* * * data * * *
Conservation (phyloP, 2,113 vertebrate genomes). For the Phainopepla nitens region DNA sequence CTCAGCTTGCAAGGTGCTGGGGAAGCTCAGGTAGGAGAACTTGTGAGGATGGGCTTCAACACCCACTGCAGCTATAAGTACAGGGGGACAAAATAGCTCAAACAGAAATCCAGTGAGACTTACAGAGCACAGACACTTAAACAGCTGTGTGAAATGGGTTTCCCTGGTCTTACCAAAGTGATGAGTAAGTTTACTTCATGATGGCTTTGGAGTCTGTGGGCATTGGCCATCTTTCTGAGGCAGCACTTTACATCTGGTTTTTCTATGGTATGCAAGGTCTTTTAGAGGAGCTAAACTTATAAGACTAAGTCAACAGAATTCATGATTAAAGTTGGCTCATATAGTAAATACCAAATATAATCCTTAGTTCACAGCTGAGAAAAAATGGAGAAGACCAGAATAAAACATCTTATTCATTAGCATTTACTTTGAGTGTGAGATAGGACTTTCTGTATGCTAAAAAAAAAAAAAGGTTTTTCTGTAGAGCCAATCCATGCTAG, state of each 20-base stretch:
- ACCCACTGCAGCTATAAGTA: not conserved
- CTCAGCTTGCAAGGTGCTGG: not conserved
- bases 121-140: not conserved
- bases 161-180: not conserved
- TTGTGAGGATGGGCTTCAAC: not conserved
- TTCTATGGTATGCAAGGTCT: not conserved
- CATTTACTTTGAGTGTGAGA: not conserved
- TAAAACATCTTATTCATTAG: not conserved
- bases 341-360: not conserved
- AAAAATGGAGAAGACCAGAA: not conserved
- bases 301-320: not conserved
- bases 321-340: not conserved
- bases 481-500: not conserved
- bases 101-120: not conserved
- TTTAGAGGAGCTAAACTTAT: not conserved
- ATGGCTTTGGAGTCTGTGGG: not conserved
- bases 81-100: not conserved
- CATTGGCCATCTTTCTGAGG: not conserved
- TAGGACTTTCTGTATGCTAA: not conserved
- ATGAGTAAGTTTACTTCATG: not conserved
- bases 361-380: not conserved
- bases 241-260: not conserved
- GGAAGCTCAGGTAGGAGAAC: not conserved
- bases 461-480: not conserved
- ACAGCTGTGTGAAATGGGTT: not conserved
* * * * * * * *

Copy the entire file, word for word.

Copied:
Conservation (phyloP, 2,113 vertebrate genomes). For the Phainopepla nitens region DNA sequence CTCAGCTTGCAAGGTGCTGGGGAAGCTCAGGTAGGAGAACTTGTGAGGATGGGCTTCAACACCCACTGCAGCTATAAGTACAGGGGGACAAAATAGCTCAAACAGAAATCCAGTGAGACTTACAGAGCACAGACACTTAAACAGCTGTGTGAAATGGGTTTCCCTGGTCTTACCAAAGTGATGAGTAAGTTTACTTCATGATGGCTTTGGAGTCTGTGGGCATTGGCCATCTTTCTGAGGCAGCACTTTACATCTGGTTTTTCTATGGTATGCAAGGTCTTTTAGAGGAGCTAAACTTATAAGACTAAGTCAACAGAATTCATGATTAAAGTTGGCTCATATAGTAAATACCAAATATAATCCTTAGTTCACAGCTGAGAAAAAATGGAGAAGACCAGAATAAAACATCTTATTCATTAGCATTTACTTTGAGTGTGAGATAGGACTTTCTGTATGCTAAAAAAAAAAAAAGGTTTTTCTGTAGAGCCAATCCATGCTAG, state of each 20-base stretch:
- ACCCACTGCAGCTATAAGTA: not conserved
- CTCAGCTTGCAAGGTGCTGG: not conserved
- bases 121-140: not conserved
- bases 161-180: not conserved
- TTGTGAGGATGGGCTTCAAC: not conserved
- TTCTATGGTATGCAAGGTCT: not conserved
- CATTTACTTTGAGTGTGAGA: not conserved
- TAAAACATCTTATTCATTAG: not conserved
- bases 341-360: not conserved
- AAAAATGGAGAAGACCAGAA: not conserved
- bases 301-320: not conserved
- bases 321-340: not conserved
- bases 481-500: not conserved
- bases 101-120: not conserved
- TTTAGAGGAGCTAAACTTAT: not conserved
- ATGGCTTTGGAGTCTGTGGG: not conserved
- bases 81-100: not conserved
- CATTGGCCATCTTTCTGAGG: not conserved
- TAGGACTTTCTGTATGCTAA: not conserved
- ATGAGTAAGTTTACTTCATG: not conserved
- bases 361-380: not conserved
- bases 241-260: not conserved
- GGAAGCTCAGGTAGGAGAAC: not conserved
- bases 461-480: not conserved
- ACAGCTGTGTGAAATGGGTT: not conserved